Between radio disco and progressive metal

Waltari was already on the scene back in 1986. They have never been a normal rock band. They still aren’t today and never will be. For instance, the idea of ‘style borders’ is completely unknown in their creative vocabulary. To mark the band’s 25th anniversary in 2011, Waltari decided not to release a lackluster and deathly boring ‘best of’ album, but instead a cover album. “If the cover album is the moon, the current record, ‘You Are Waltari’, is the sun – the two albums are complete opposites,” states chief songwriter, singer, bassist and keyboard player Kärtsy Hatakka.

Crazy crossover material

Those who love listening to an eclectic mix of styles and don’t put themselves in any one box will also feel right at home when they listen to the current Waltari album, ‘You Are Waltari.’ “With the completely crazy crossover material that we have collected there, we wanted to firstly go back to the original Waltari idea from our early days and also be completely different,” outlines Kärtsy Hatakka to explain the orientation of the record, “we love this playful yet also challenging use of this Janus-headed creativity.” He couldn’t have described the cosmos of sound on ‘You Are Waltari’ any better. Waltari once again shows itself to be a musical melting pot and creative playground. No influence is hidden. “And there’s a hell of a lot of them,” laughs the Waltari frontman, “They range from our experience of playing with KISS to the spectacle of performing with a classical orchestra. Then we also took a look at radio disco and all kinds of progressive metal. Our work outside of Waltari also benefits this record.” Kärtsy Hatakka alludes here to his compositions for the computer game ‘Max Payne’ and for the Finnish play ‘Akseli & Eelo’, which tells the story of two of his forefathers in the chaos of war. With their cosmos of sound consisting of rock, metal, dancefloor beats, orchestral music and all kinds of other quirky sounds, Waltari sets the stage for a world full of musical richness and poetic lyrics in which attention to detail enhances the minimalism just as much as the opulence.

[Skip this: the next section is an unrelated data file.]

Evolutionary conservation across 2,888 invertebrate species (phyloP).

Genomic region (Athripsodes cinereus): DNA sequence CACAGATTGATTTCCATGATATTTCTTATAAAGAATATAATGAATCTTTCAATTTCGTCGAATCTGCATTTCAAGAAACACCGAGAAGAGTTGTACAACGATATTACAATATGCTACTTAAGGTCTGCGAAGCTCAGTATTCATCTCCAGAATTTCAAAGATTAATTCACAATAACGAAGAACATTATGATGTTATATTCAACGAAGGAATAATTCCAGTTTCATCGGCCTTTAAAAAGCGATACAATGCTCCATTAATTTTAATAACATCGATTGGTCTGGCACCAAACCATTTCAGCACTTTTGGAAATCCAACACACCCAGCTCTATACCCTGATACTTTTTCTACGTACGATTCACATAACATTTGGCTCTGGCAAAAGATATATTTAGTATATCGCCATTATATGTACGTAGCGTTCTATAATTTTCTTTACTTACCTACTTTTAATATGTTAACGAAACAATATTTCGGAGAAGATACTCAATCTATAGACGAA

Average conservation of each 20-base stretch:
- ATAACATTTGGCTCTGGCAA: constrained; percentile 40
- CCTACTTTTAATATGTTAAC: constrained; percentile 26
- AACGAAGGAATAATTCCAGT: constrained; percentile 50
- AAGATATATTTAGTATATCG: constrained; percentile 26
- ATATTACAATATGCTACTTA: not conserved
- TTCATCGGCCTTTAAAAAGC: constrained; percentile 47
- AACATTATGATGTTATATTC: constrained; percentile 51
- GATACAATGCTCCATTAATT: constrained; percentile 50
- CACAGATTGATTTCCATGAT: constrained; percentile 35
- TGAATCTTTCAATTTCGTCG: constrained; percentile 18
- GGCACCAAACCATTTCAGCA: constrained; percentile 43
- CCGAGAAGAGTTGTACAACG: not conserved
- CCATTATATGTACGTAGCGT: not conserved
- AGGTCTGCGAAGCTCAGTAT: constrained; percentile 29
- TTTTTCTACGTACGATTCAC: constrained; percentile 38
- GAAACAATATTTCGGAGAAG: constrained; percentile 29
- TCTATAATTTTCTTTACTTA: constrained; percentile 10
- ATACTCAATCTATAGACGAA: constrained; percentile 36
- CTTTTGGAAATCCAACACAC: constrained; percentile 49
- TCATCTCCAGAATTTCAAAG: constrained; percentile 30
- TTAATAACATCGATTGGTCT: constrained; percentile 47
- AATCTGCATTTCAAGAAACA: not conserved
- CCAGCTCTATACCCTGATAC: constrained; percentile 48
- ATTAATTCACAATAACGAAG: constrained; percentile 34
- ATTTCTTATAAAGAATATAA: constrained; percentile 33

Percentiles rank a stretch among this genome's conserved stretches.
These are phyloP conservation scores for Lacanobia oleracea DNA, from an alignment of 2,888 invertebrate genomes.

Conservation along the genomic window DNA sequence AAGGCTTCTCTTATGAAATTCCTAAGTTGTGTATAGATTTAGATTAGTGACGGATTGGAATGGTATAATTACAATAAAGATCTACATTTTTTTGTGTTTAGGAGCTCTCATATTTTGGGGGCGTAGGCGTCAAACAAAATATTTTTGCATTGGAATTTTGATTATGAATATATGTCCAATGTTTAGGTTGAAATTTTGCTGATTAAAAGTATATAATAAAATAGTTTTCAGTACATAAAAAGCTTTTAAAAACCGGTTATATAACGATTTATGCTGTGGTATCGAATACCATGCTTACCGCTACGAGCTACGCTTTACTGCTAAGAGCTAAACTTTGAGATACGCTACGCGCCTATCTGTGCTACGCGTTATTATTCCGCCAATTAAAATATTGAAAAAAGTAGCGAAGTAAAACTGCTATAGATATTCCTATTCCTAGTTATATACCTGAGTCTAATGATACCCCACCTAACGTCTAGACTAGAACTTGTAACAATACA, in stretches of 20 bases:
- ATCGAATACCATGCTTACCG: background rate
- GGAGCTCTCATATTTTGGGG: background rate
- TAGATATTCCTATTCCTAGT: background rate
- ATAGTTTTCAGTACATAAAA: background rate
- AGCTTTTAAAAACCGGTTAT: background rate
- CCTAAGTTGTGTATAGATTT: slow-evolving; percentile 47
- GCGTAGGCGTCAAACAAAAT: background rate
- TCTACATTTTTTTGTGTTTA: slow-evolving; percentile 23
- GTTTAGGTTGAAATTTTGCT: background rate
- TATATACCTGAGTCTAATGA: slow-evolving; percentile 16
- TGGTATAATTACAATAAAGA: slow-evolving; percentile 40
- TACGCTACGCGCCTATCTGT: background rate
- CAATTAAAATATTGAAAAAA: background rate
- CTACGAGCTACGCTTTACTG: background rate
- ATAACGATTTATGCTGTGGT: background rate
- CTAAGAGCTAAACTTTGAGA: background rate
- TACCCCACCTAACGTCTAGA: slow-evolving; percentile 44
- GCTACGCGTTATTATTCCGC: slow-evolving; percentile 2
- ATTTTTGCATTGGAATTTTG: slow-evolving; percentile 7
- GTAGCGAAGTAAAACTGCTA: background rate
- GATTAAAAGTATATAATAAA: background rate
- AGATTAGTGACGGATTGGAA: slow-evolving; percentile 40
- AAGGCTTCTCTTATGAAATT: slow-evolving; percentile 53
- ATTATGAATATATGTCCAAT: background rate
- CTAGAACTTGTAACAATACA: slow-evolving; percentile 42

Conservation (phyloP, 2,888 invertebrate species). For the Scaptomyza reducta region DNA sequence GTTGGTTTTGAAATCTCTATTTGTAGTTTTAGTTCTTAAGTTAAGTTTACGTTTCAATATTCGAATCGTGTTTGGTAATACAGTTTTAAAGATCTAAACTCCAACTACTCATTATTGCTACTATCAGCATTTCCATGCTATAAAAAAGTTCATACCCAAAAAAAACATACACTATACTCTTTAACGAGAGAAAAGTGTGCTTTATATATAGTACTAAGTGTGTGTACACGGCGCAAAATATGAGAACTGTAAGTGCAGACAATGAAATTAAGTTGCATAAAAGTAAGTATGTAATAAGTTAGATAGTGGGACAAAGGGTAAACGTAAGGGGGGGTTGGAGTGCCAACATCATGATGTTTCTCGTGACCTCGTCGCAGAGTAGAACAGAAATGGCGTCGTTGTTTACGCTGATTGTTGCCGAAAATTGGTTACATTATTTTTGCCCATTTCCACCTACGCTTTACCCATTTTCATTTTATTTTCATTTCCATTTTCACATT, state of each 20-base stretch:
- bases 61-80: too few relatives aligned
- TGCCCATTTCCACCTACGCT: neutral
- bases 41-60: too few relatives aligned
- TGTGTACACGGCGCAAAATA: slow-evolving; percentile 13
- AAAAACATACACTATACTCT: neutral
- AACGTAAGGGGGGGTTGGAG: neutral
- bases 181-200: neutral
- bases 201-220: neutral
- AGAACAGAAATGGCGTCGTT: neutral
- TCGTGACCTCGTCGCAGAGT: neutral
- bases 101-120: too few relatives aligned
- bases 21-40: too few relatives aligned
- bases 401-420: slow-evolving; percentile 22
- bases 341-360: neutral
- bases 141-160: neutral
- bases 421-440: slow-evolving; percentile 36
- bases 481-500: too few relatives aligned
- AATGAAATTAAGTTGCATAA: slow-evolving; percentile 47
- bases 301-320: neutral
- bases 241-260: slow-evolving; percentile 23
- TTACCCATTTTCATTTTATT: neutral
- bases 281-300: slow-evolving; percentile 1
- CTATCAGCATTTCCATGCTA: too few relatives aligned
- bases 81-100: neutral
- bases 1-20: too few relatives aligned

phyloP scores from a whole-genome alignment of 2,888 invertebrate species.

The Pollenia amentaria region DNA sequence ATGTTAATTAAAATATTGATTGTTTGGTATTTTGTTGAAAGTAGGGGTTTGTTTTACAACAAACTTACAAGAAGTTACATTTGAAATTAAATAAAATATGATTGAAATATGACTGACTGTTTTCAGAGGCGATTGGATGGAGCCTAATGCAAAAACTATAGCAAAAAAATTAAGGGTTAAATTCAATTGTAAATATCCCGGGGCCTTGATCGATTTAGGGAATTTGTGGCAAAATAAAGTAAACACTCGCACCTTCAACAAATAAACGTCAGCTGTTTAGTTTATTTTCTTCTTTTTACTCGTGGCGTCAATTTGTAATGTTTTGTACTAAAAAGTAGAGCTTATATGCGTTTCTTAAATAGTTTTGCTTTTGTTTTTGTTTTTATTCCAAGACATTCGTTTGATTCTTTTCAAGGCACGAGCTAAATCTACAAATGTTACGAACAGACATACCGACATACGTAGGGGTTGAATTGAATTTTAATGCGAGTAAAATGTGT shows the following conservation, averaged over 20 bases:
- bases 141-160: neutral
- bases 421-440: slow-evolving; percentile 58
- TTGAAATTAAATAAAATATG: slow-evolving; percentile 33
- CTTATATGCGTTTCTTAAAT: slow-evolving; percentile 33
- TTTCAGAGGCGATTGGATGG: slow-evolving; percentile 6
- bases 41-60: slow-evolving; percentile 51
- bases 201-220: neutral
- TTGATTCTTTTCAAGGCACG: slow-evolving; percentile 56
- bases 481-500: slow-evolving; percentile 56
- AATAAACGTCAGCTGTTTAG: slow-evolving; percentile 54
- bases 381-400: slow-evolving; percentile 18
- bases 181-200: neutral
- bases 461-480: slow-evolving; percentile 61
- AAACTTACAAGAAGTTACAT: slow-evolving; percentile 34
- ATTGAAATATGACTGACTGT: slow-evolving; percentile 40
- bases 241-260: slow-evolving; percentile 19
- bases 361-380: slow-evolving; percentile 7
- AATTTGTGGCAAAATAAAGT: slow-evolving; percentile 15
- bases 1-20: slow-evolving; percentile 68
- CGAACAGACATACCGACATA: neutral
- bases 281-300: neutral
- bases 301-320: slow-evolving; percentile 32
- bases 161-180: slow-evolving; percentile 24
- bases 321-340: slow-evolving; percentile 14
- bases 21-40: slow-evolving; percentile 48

Every influence is a permitted influence

On the current album ‘You Are Waltari’, the Waltari band structure is broken up in favor of a large, loosely connected collective of artists. “I may be the main composer, but I have the sound of every musician involved in my head while writing and I write precisely based on this,” explains Kärtsy Hatakka, “I couldn’t dream of tapping into greater creative potential. Seven artists are ultimately involved but, if you include all of the guests as well, there are more than ten people taking part.” This results in numerous simultaneous effects. One of these is that every influence is a permitted influence. A second is that each of the musicians involved can do with Kärtsy Hatakka’s song drafts whatthey like, as long as they also think and act like a Waltari musician. “When it came to the new Waltari record, we never went back to an old-school line- up,” adds the frontman, “The break-up of the band composition I mentioned goes so far on ‘You Are Waltari’ that there is a different line-up for every song. This leads to greater artistic diversity, a more diverse style and more variable instrumentation.” For instance, the long-time original guitarist and singer Jariot ‘Jari’ Lehtinen appears alongside ‘Stereo’ Sale Suomalainen – the original drummer until 1990 – he plays drums on three tracks. The fact that Waltari brings all these diverse influences together into a compelling and powerful whole full of high tension makes ‘You Are Waltari’ the strongest Waltari album of the last decade.

Serious and with a great deal of fun

With ‘You Are Waltari’, Waltari has one foot in its early days, but the other is far in the future. Which is also because a good dose of humor and fun is part of Waltari’s musical understanding. “I don’t like bands that are deadly serious,” Kärtsy Hatakka puts on record, “Frank Zappa, for instance, always packed a lot of humor into his music and it is also extremely experimental.” With ‘You Are Waltari’, Waltari is still following its mission – namely, to show that you can highlight the metal genre differently without losing sincerity and credibility. “The rule here is that there are no rules,” he continues, “I think it makes music much more interesting when it can surprise you. That’s why we surprise you on ‘You Are Waltari’ with metal-country, metal-dubstep and metal-Latin.” Waltari thus speaks in an encouraging way about versatility, openness, objectivity and honesty in music. This once again shows that, even today, bands like Waltari are still needed – and possibly more urgently than ever before. Those who simply set a high musical standard will never be lost. This is also appreciated by the audience, which believes Waltari music is second to none in terms of its diversity and which unites metal heads, goths, hip-hop fans and hard-core old rockers alike in front of the stage. And it would be no surprise if Waltari were to now also add techno kids to its listeners with the dancefloor beats that characterize the new tracks.




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